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The daily Tar Heel. (Chapel Hill, N.C.) 1946-current, February 16, 1939, Page 1, Image 1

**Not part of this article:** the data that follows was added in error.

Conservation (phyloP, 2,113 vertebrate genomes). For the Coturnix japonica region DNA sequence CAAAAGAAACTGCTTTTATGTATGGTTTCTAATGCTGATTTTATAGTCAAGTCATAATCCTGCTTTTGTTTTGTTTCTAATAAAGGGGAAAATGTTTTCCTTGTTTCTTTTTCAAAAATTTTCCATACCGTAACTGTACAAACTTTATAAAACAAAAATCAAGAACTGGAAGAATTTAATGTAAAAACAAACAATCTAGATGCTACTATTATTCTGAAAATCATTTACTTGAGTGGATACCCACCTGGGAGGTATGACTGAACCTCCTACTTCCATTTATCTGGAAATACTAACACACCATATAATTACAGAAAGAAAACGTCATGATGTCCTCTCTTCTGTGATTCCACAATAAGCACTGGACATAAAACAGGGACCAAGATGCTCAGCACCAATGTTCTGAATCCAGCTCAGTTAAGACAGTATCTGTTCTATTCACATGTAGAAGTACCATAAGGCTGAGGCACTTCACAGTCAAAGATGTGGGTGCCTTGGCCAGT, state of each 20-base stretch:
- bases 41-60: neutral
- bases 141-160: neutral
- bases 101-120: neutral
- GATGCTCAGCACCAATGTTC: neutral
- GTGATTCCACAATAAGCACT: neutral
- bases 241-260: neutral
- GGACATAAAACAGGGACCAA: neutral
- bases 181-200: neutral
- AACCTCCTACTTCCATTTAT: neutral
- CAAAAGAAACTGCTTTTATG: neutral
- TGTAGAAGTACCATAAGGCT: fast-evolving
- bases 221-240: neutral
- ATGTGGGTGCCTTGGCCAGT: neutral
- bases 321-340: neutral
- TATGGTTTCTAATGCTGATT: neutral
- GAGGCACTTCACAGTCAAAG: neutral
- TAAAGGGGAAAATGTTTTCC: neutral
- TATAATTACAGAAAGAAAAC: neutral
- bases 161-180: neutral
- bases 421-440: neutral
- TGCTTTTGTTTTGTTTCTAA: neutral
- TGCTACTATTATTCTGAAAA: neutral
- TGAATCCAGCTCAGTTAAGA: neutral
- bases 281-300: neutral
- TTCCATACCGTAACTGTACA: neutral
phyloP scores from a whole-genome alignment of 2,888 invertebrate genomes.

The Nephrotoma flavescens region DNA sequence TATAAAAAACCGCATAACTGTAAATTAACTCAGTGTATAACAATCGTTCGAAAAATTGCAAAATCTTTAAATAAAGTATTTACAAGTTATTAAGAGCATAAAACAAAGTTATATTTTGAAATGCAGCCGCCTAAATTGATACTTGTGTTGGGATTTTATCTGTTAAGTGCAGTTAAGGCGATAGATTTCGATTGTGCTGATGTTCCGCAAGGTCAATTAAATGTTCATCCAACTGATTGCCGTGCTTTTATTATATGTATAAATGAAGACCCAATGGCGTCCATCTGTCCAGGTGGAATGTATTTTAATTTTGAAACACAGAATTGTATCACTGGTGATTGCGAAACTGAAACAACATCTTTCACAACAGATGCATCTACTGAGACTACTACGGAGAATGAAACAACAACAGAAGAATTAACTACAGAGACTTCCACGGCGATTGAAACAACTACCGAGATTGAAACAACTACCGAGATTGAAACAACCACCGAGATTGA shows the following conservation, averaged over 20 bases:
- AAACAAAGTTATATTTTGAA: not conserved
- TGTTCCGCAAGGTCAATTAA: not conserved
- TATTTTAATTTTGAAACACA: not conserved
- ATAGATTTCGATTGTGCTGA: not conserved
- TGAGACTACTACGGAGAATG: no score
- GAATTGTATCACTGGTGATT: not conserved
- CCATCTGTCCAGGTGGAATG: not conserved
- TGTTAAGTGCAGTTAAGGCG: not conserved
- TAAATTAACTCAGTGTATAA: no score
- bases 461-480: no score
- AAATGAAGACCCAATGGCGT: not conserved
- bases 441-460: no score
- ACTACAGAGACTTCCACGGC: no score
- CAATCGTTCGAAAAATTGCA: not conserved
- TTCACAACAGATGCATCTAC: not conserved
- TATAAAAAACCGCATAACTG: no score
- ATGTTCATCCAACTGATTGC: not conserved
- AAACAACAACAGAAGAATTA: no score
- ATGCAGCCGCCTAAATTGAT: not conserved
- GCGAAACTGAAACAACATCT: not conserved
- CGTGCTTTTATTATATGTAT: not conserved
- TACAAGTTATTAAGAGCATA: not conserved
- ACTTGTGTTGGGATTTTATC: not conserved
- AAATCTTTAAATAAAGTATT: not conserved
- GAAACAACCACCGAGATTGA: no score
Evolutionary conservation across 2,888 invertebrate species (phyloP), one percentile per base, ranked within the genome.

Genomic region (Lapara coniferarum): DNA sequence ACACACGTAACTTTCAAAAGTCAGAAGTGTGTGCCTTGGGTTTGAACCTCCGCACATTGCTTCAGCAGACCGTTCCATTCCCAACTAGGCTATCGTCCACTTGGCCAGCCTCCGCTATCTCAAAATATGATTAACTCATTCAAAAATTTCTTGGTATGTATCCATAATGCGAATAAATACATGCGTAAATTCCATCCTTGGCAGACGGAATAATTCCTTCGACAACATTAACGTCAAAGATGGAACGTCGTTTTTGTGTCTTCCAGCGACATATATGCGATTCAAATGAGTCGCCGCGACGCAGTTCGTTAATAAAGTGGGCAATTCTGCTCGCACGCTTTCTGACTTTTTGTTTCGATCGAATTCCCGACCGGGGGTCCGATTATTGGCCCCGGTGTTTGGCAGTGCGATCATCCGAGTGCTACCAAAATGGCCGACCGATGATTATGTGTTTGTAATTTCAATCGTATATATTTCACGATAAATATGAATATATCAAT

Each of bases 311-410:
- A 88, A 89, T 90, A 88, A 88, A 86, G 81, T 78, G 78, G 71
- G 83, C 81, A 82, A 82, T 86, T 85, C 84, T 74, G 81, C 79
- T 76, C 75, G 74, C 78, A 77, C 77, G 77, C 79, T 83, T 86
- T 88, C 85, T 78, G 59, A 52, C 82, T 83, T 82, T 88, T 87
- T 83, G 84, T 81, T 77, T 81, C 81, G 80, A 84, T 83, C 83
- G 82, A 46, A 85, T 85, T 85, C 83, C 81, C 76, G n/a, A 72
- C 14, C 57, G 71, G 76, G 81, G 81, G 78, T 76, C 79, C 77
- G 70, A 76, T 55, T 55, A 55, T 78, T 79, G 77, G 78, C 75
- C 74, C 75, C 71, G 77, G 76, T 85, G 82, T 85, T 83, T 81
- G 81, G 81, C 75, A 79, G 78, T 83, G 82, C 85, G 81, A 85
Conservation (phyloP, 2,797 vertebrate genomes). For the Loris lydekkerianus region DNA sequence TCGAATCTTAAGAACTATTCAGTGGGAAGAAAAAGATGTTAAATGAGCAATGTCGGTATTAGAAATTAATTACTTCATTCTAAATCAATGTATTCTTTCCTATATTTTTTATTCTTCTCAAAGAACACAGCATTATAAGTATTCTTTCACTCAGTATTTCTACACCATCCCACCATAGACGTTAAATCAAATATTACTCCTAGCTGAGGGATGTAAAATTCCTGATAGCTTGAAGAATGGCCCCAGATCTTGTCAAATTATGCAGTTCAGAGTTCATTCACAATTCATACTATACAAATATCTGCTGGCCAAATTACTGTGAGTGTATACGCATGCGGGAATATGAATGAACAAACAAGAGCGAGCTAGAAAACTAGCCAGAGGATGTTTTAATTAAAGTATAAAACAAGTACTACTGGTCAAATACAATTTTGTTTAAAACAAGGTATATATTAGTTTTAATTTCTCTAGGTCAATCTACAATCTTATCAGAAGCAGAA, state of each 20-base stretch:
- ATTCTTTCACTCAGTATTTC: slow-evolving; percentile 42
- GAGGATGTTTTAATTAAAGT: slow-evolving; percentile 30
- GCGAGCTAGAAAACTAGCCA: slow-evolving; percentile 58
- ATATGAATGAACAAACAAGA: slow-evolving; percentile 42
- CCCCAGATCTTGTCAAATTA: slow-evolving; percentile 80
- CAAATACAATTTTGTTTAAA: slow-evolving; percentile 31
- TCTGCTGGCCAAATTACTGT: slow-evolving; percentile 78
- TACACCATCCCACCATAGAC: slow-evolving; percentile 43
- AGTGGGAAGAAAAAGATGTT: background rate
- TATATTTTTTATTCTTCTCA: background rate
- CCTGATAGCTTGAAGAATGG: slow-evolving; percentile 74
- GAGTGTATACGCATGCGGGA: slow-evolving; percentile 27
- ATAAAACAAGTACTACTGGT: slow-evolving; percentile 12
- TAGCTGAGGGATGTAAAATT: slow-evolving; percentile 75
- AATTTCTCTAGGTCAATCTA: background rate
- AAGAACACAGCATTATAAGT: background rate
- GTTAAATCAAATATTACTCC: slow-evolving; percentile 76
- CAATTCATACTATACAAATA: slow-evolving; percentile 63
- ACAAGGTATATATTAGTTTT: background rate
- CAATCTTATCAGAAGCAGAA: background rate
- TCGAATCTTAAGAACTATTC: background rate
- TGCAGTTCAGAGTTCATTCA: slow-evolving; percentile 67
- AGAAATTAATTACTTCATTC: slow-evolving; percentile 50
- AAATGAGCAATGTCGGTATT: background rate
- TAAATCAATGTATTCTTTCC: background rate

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4 ton IDITORIALS: FEATHER: 0 State Negro Education, 1N v e&ar asui told. THE ONLY COLLEGE. DAILY IN. THE SOUTHEAST- ZS25 VOLUME xLvn Inter-Racial Discussion Group Adopts Resolution To Admit Negro Graduates Immediately Challenger Si,. Hargrove "Skipper" Bowles, fiery president of the Sophomore class, yesterday challenged the Junior class to a basketball game. All arrange ments are being made by Reddy Grubbs. LOCAL TOWN HALL GROUP WILL HOLD REGULAR SESSION National Network To Give Program On Civilization The. local meeting of the town hall group this week will follow its usual proceedure of gathering to listen to the national. broadcast on which will be heard two' prdminent'speakers"; A local discussion will, be held immedi ately after in the Graham Memorial Immcp. TTip nrnorrnm nll bpcHn at 9:30 tonight. I The topic of tonight's speakers will pe "nas iwentietn fjentury uivuiza tion Improved Mankind?" and the speakers will be William Lyon Phelps, dean of American men of letters and Reinhold Niebuhr, professor of ap plied Christianity and noted author. The local discussion will be lead by George Mowry of the Social Science department. TONIGHT'S TOPIC The topic of tonight's discussion is one which is expected to create much interest and furnish material for an entertaining discussion. According to a bulletin released by the Town Hal advisory service, there is no doubt that mankind today is much further advanced than it has ever been before but the idea behind the discussions tonight will be to question whether or not man is really better off now than he was in the cave-man days. The two speakers who will be heard tonight are considered to be well versed on the topic. Dr. Phelps is said to be the best known of all speak ers appearing on the American plat form today. He is the author of 18 books and holds 13 degrees from vari ous colleges and universities. His syn (Continued on page two) ' f IK i -r !fc A:--.-::-:-.-;--: :-:-:-:-: i 1 - JL 1 Educational Survey Shows High School Students Are Not Adjusted For College Efficient Guidance Program Is Needed For Adequate Preparation By LARRY LERNER A good portion of high school. stu in the state did not receive the ye of training they desired, a recent educational survey conducted jointly y the National Youth administration, 4 rth Carolina College conference, tate Department of Public Instruc lon and the UNC Testing service, Sealed. - bpu,delillite contrast is pointed out een the training received in high' nool with the further training which inevtudent desired- Of ail the seniors 0rth Carolina high schools which cen? Cluded in this survey, 50 per grou the low academic standing p at graduation time desired (Continued on page two) EDITORIAL PHONE 4151 Comer Proposes Plan To Alleviate Present Situation By LOUIS HARRIS In the presence of numerous stu dents from both Negro and white schools, an inter-racial panel discus sion was held last night in the lounge of Graham Memorial. Contrary to the campus poll, taken by the CPU a few weeks ago, the gathering, includ ing Paul Green, noted playwighter, Dr. E. E: Ericson, Dr. E. J. Wood- The following resolution was adopted to send to the state legisla ture by more than 100 citizens, stu dents, and teachers who met for an inter-racial panel discussion in the lounge of Graham Memorial last night: It is the consensus of opinion that in view of the already limited funds for education in North Carolina, and in view of the fact that setting up separate institutions in profes sional and advanced training would undoubtedly deter the future prog gress of education and in racial relations in the South, that the leg islature consider a policy whereby qualified and carefully chosen Ne gro students could be educated in graduate and professional levels by the means and forces already ex isting in the state. hous, and other prominent members of the faculty, whole-heartedly fav ored admitting Negroes to the Uni versity graduate school at the pres ent time. The expression of the sentiment came m tne open-iorum nscussion which followed the talks of five guest speakers, Dean James Taylor of the North Carolina College for Negroes, Dr. Nathaniel Dett, of Bennett col lesrer Harrv F. Come, secretary of the YMCA; and Jane' Castles, grad uate student at the, University. Frances Jones, student at Bennett college in Greensboro, was dropped from the program, and Representative (Continued on page, two) GROUP TO DISCUSS PUBLICATION FEES Special Committee To Hold Meetings In preparation for its report next week to the Student legislature the sfwial nublications committee will meet today and tomorrow with mem bers of the editorial and business staffs of the campus publications to discuss their respective publication ap propriations. Conferences with the Publications Union board and the Student Audit board will follow the interviews in the committee's investigation of the publi cations fee levy on students. With complete information before them the committee members over the week-end will draw up a report which may contain recommendations to the legislature for a reduction in fees or a more proportional allotment to the various publications. Burlington Man Awarded Contract H. F. Mitchell, general contractor of Burlington, was yesterday award ed the general pontract for the re noAfatilon of Gerrard .nail. Mitchell submitted the lowest bid, $18,920 for the contract. A contract for the . heating con struction work in the building went to the Carolina Heating and Engi neering compan of Durham which of fered a low bid of $1,990 for the con- tract. - , . . . The companies will begin work im mediately. Plans for the building call for complete renovation, giving the budding the same appearance, within and without, as it bad before. CHAPEL HILL, N. C THURSDAY, FEBRUARY 16, 1939 Student Entertainer Shown here is Orlando Barera, Italian ly with the young Cuban soprano, Miss Emma Otero, on the Student Enter tainment program Monday evening. The program, second to be sponsored by the Student Entertainment series this quarter, will be presented in Memorial hall. JACOCKS LOANS ART COLLECTION TO DEPARTMENT Works Of Famous Artists Will Go On Exhibit Here Dr. W. -P. Jacocks, former student of the University who is now in Del hi, India, doing research work for the Rockefeller Foundation, has loaned the art department his collection of 118 etchings and lithographs, it was learn ed yesterday from Russell T. Smith, head of the department. The collection contains works by 50 artists including such well-known names as Thomas Benton, Grant Wood, W. R. Locke, John Stewart Ernest Hart, Jon Corbino, Doris Lee, and Peggy Bacon. The prints cover a wide variety of subjects, including all phases of modern life. Portraits, landscapes, and animal life are rep resented in the pieces. The prints will be used for study in the art classes and will be exhibited in part from time to time, but those interested in seeing them may do so by applying at the office of the art department. BENTON WORKS Three of the works of Thomas Ben ton from the collection are now on display in the library. They are "Frankie and Johnnie," "Huckleberry Finn," and "Jesse James," all show ing life along the Mississippi. The prints will be in Chapel Hill for at least a year, and new pieces will be added to the collection. ' Dr. Jacocks, although his field is medicine, has long been a patron of fine arts and is interested in the col lection of prints as a hobby. He was graduated from the University in 1904, received his master's degree" in 1905, and obtained his doctor's de gree from the University of Pennsyl vania in 1911. While he was at Caro lina, he was a member of the foot ball team, a track man, member of the Golden Fleece, and a Phi Beta Kappa. Since 1911 he has been a mem ber of the International Health Board of the Rockefeller Foundation, except for a brief period during the war when he was captain of a medical corps. He was later appointed director of the Health Board. He has always been an interested alumnus of the University, and recently while spend ing a three month furlough in North Carolina, made several visits to the campus. Harvard Prof essor To Speak At Duke Roscoe Pound, dean emeritus of the Harvard Law school and prof essor of law at Harvard university, will speak on "American Juristic Thinking in the Twentieth Century," in a talk to be given tomorrow evening at 8 o'clock in Duke .university's Page aduitor ium. This is the fourth of a series of public lectures celebrating the cen tennial anniversary of the founding of the university. Dean Pound delivered the McNair lectures in Chapel Hill on "Law and Morals" in the spring of 1922. Many of his former students are members of the faculties of the University and of Duke. 4 ' -' violinist, who will be featured joint BILL FOR NEGRO GRADUATE SCHOOL REACHES SENATE Murphy Proposes Measure To Answer High Court Mandate In a move to ease the tension on the problem created by Negro applica tion for admittance to the University graduate school, a bill is now before the State Senate now convened at Ra leigh providing for departments of law and pharmacy at the North Caro lina College for Negroes and A and T college. The bill, sponsored and writ ten by Representative "Pete" Murphy, passed that house on Wednesday. There' were several provisions in the legislation, most prominent of which was the ruling that the schools could not be established unless 10 or more students enrolled in the courses. It was specified that North Carolina College for Negroes would have the prof essionaV departments, while A and T college would provide the technical work and specialized training. It was stressed, however, that the depart ments will grow as need and funds dictate. PROVISION Should, however, fewer Negroes apply for admission, the bill would allow necessary funds for tuition at out-of-state colleges offering Negroes the same training. In explaining the bill to the assem bly, Murphy said that the action is mandate of the United States Su preme court, which ruled that Negroes have the same educational opportuni ties as whites. He quickly added, that unless this provision is made, Negroes can not be prevented from entering white colleges operated by the state. OBJECTION Upon a suggestion by Representa tive J. W. Caff ey that the bill be re ferred to the Appropriations commit tee so that adequate funds could be written into the act, Murphy vehe mently objected. Administration officials, Dean M. T. Van Hecke, Dean Pierson, and Dean Beard were all silent when asked to comment on the new bill. Straley Appointed To Committee Post H. W. Straley, III, professor of geology at the University, has been appointed to a committee of six to supplement the List of Books for Col lege libraries. The committee is com posed of six nationally known geology experts, headed by Charles B. Shaw, of Swarthmore college in Pennsyl vania. , This list, published in 1931, was in tended to include only those books that were considered essential for a liberal arts library. It was, there fore, a highly restricted list, with only 35 titles of all the books pub lished in the last seven years in the field of earthly sciences, may be added by the present committee. This week-end Straley is attending the annual meeting of the American Institute of Mining and Metallurgical Engineers being held in New York. He is a member of the Institute's Geo graphical Education committee which is to present a report on investiga tions relating to the teaching of Geo physics in the United States. scsarsss fboki 4is PUB oard - - s Full Fee Next Tei Better Address The Next One "Neither snow, nor rain, nor gloom of night may stay these couriers from the swift completion of their appoint ed rounds." ' Thus reads the creed of the United States mailmen. But when the mail has no address, the carriers simply must toss -their creed out in the snow and rain of the gloomy night This, in substance, is what Postmaster R. A. Eubanks had to do yesterday. The local postoffice head sent the Daily Tar Heel two postcards, each bearing a personal message but no sign of an address. On one of the cards, -"Pete" wrote to "Dear Anne" and lamented he didn't "know what to say in such a small space." In fact, he was so disturbed over the lack of space he devoted all the address side of the picture postcard to an expres sion of his woe. v Another student told "Dear Folks" he would be home Thursday afternoon or night unless they advised him otherwise before 12 o'clock today., But he overlooked one small technicality he left the front of the card per fectly blank. Postmaster Eubanks promised good service if local patrons will cooperate in this little matter of writing ad dresses. GLASS PROTECTS ZOO GORILLAS Person Hall Movie Will Show Today Gorillas have to be protected from the public This was one of the facts taken into, consideration by the archi tects in' building the houses at the London zoo, which is the setting for the motion picture, "New Architec ture for the London Zoo," to be shown in Person hall art gallery this morn ing at 10:40 and tomorrow night at 7:45. Because gorillas are particularly susceptible to human diseases, they are housed behind glass walls so that the public may see them, but cannot transmit infection to them. However, the animals also have iron bars be tween them and visitors. Although the motion picture, which is a part of the current exhibit, "Mod ern Architecture in England," is de signed to display the architecture at the zoo, the audience is much more in terested in the animals than in the buildings. Of particular interest are the pen- v gums, wnicn are snown in many varied situations in their modern pool, designed in a manner hygienically and organically suited to these strange birds. The giraffes and elephants also draw their share of laughter. The picture, which runs about ten minutes, was made for the Architec ture department of Harvard univer sity, the London Zoological society, and the Museum of Modern Art by L. Moholy-Nagy, assisted by Cyril Jen kins and Hazen Sise. There will be no admission charge. Money Supplied By Home Folk Group Of University Students Own Local Methodist Church Cabinets Begin Institute Study Cabinets of the YMCA and YWCA began their preliminary study for the Institute of Human Relations Monday night at the first in a series of three sessions. . . The combined membership divided into groups each discussing one of the four topics of the institute. Dr. H. R. Douglass of the education department led the discussion of the group -on education. Dr. Douglass, faculty adviser for the group, directed the discussion toward an analysis of the educational system and pointed out in what respects it did or did not prepare for citizenship. Brooks Pat ten, Miss Elizabeth Orton, and Rod (Continued on page two) NUMBER 110 To Collect Elliott Explains Rumors Concerning Union's Surplus Following a two and one-half hour session of the Publications Union board yesterday, Tim Elliott,"1 presi dent, announced that the board bad decided that the publications fee for the spring quarter will be $2.75. This ? sum makes the total of $6.90 which is the fee paid for publications for the entire year. Elliott explained that the fee this year has been increased from the usual $6 to $6.90 in order to aid the board in successfully financing the campus publications without running into debt, as it did last year. The board, he said, ran into debt almost $1800 last year and this year, even with the increase in fees, will still run slightly in the red. REASON Elliott further pointed out that the board is able to increase the publica tions fee bacuse the increase only raises the total fee to the amount originally voted by the student body. In keeping with the policy of the I board to lower student fees to the minimum, the fee voted was lowered because a six dollar fee was deemed sufficient. The board's present finan cial condition makes the 90-cent raise necessary. In order to clear up the rumors which have, for some time, been cir culating about the surplus of the Pub lications Union board, Elliott said that the surplus has been accumulated over several years and that it is drawn upon only when one or several of the campus publications goes in debt and that likewise, when one of the publi cations makes a profit in any one year, this profit is automatically added to the surplus of the board. "The policy of the board," he explain ed, "is to run on a small loss rather man -tp try jo xaase a proiiu - A SUGGESTION " 7r'r,'' The board also received a sugges tion from Rutherford Yeates, editor of the Yackety-Yack, that the editor of the Daily TAR Heel be chosen two years in advance after this year. De- (Continued on page two) Wood Will Swing In Chapel Today The campus' newest swing band Charlie Wood and his "Caro linians will stage a rythym ses sion in Memorial hall during as sembly period this morning, and the entire student body is invited to join the jitterbugs free of charge. Wood and his tooters have been well received in their few previous campus appearances. They will play for the Grail dance Saturday night from 9 to 12 in the Tin Can. The Grail will sponsor this morning's session. The band features a style of Southern shuffle rythym. Specials come from the brass choir; Bill Seth, vocalist; and the trumpet trio, composed of Hubert Henderson, Sam Galloway, and Warren Simp son. -4 Chapel Hill Congregation Built Parsonage When Con ference Erected Building By GLADYS BEST TRIPP One church in Chapel Hill is en tirely owned by 750 University stu dents! It is the large Methodist church on Franklin street, and all the money to build it was sent directly from the home folk. ; , By 1926 the old Methodist church, although adequate for the Chapel Hill congregation, was not large enough to accomodate the Methodist students. Several other . congregations had re cently built new churches, and thus the situation in the Methodist church was brought more acutely before the eyes of both stuednts and the Chapel Hill people. ; Kev. Walter Patten, father of (Continued on page two) '